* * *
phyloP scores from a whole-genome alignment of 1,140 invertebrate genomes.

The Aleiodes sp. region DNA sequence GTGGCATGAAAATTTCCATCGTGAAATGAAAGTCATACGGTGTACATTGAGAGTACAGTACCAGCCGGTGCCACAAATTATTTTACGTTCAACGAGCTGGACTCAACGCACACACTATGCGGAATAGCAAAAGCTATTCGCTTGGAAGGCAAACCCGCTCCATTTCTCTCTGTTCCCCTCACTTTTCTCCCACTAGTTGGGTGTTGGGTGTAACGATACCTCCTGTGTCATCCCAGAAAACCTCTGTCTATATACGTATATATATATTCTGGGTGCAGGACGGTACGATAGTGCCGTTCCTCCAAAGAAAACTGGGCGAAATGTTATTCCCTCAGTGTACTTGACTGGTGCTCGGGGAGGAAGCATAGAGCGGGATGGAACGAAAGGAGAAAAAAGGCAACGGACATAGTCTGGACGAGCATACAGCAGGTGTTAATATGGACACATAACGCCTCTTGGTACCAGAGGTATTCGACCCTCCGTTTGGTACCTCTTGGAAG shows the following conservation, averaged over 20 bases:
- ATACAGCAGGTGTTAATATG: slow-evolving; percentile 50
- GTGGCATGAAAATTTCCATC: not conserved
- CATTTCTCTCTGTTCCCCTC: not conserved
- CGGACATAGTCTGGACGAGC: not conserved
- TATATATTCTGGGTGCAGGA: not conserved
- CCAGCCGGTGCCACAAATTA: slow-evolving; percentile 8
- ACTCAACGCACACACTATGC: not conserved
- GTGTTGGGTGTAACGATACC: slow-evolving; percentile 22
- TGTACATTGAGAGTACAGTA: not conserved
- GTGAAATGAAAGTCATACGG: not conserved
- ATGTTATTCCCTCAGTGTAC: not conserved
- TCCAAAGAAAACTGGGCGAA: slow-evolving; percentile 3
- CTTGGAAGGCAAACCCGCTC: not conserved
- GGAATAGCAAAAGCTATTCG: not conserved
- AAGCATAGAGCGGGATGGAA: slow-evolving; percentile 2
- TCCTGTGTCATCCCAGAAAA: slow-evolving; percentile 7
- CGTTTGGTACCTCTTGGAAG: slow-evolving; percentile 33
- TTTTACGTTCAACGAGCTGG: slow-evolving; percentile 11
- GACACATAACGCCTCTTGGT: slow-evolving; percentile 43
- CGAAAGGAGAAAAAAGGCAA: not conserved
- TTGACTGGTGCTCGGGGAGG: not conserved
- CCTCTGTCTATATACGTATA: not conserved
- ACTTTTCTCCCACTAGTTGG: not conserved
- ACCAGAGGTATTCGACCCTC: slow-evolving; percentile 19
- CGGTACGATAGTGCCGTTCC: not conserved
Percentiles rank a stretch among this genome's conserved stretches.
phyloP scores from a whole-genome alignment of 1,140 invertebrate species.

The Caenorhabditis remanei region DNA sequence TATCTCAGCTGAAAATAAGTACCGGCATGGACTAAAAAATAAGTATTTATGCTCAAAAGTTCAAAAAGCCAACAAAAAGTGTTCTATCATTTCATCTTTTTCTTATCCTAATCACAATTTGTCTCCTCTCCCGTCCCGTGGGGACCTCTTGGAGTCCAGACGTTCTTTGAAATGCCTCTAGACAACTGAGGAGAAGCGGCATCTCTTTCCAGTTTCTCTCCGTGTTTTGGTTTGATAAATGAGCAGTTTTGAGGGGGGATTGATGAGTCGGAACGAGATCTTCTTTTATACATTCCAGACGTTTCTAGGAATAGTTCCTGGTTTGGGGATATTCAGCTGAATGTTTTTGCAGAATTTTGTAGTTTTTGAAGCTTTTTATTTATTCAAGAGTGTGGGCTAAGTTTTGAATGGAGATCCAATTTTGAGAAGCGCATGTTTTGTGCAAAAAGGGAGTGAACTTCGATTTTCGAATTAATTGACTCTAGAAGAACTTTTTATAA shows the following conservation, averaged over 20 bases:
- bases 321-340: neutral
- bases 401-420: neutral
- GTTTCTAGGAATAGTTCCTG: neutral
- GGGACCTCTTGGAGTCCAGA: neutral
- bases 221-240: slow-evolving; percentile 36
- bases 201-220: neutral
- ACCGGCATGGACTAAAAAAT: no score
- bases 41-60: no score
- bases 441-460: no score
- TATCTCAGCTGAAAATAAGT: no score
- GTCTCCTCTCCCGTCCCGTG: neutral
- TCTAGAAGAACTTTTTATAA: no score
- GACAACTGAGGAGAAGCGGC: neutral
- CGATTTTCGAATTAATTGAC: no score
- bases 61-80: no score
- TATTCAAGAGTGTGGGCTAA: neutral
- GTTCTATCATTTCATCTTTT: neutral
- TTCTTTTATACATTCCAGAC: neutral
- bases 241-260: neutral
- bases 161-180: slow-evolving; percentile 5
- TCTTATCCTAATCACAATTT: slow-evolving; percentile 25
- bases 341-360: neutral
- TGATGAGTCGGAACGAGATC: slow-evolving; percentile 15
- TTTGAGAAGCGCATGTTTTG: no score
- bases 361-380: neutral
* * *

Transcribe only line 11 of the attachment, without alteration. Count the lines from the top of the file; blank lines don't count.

- TGTACATTGAGAGTACAGTA: not conserved